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The first question I had was whether either of the sizes had any objective benefits. A quick Google search for the string A4 vs letter revealed a few answers. The most relevant answer I found is on the following link:

The width to length ratio of the A4 allows it to be folded into half without altering the ratio. Apparently this is quite important. Yet the US (and a few other countries) are hanging on to the letter size.

In my personal opinion the letter size is more elegant as compared to the A4 size. After having used the A4 size for most of my life, the change to the letter size makes it seem to me to be easy to hold and a bit more easier on the eyes. The A4 is tad bit too long. That's a subjective judgement. I am looking for the objective benefits, if there are any, for using the letter size (apart from the legacy benefits of course).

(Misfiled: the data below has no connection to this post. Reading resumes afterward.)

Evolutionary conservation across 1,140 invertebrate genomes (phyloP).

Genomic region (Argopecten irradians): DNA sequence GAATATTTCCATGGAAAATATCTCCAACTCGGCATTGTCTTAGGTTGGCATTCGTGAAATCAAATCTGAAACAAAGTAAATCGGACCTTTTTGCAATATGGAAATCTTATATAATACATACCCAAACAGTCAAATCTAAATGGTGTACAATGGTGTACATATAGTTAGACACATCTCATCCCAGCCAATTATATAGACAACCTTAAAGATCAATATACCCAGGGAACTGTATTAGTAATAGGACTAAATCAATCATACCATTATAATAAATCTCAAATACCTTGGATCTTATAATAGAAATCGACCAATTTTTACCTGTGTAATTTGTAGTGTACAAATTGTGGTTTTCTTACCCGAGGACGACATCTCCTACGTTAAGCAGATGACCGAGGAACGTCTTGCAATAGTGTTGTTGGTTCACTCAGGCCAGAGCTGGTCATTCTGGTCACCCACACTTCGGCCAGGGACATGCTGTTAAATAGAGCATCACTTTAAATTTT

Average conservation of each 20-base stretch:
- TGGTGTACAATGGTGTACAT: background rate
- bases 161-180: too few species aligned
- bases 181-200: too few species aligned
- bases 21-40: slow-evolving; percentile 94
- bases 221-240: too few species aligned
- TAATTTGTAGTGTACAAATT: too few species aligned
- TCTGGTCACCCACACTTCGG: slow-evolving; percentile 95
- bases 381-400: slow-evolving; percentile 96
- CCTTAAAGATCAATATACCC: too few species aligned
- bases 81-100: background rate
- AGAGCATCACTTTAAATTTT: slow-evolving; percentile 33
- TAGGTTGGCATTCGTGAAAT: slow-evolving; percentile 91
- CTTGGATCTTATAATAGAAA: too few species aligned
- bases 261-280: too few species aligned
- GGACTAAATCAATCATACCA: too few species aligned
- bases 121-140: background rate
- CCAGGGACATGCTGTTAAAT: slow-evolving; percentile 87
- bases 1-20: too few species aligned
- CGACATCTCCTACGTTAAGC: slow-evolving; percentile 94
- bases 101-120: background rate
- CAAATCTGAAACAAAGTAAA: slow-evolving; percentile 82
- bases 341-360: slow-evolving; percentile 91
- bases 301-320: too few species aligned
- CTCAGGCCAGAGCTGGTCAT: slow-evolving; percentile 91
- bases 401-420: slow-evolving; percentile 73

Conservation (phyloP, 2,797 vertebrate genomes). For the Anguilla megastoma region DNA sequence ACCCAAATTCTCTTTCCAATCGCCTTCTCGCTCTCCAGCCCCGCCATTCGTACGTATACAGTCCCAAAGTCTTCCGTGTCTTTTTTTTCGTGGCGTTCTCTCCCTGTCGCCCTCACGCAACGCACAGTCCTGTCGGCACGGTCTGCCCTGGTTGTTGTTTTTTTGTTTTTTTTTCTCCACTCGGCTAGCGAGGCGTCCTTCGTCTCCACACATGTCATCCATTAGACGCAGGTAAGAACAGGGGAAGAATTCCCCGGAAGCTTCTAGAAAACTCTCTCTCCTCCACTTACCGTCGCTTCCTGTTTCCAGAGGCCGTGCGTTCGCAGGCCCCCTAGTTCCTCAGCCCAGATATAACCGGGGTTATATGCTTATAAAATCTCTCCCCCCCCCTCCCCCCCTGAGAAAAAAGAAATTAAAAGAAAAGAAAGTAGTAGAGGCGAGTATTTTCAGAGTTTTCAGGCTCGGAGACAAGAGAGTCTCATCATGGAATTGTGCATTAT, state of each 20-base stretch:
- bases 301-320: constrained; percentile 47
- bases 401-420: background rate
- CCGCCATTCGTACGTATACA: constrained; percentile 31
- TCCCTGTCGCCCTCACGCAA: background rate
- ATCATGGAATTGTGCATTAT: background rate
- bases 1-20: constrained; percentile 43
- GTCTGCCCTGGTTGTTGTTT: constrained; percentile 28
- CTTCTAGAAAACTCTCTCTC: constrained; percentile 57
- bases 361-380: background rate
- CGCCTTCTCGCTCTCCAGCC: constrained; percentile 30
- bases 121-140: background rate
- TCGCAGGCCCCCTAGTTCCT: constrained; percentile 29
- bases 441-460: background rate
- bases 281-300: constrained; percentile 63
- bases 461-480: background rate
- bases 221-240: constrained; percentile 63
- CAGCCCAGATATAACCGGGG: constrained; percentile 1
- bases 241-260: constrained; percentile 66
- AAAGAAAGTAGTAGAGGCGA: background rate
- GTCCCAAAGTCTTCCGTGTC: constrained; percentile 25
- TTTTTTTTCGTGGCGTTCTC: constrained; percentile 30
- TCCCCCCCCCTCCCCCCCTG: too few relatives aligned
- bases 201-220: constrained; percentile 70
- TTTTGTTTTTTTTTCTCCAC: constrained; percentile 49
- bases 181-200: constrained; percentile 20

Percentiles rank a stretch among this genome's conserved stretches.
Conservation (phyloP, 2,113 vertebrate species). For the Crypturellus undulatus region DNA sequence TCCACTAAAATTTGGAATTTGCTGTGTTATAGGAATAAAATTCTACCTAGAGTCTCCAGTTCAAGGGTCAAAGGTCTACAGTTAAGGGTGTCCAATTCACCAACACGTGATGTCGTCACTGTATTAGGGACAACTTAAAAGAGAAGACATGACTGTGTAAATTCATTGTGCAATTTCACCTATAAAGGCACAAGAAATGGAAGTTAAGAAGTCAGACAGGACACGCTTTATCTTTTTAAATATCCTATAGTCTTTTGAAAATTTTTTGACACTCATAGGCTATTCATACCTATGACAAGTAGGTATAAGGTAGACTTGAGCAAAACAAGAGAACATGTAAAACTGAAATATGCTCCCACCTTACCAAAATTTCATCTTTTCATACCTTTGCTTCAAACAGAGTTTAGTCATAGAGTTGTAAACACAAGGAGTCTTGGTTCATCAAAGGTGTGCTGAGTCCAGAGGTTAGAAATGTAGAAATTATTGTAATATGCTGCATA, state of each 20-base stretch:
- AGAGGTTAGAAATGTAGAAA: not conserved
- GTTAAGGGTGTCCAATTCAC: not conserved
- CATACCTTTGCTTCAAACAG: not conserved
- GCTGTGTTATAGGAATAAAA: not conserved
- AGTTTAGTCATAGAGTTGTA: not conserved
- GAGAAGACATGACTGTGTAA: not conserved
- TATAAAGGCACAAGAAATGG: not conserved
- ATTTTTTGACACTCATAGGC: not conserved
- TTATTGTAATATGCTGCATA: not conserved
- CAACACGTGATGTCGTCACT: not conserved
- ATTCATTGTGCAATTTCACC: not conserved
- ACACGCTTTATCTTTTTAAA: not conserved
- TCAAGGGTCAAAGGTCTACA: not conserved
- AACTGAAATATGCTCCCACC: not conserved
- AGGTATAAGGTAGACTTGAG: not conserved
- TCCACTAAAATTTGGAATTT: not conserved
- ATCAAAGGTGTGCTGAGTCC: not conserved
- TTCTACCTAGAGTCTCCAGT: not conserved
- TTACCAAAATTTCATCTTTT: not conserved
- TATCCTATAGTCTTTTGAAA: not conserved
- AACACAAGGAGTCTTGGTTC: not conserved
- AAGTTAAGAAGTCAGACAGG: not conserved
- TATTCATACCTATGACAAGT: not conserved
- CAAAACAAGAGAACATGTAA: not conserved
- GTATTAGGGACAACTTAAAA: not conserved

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closed as primarily opinion-based by Erics, Benny Skogberg, JonW Jan 18 '14 at 18:40

Many good questions generate some degree of opinion based on expert experience, but answers to this question will tend to be almost entirely based on opinions, rather than facts, references, or specific expertise.If this question can be reworded to fit the rules in the help center, please edit the question.

It's for the similar reasons the US still uses inches and feet instead of meters. The US has so much inertia invested in letter page size, switching to something very slightly different has a very poor cost benefit tradeoff. Additionally, being defined in a metric scale, it would be obnoxious to deal with on an imperial basis.

So, no, there are no other objective benefits.

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Many countries had much invested in imperial units, but most of the world has switched to metric with no ill-effect. There are plenty of benefits to using the metric system over the imperial one -- if not only to be able to communicate with the rest of the world in sensible units. There's nothing more frustrating than viewing a recipe online with everything being measured in 'cups', or working out whether a gallon is a British-gallon or a US-gallon. – Brendon Jan 18 '14 at 17:27

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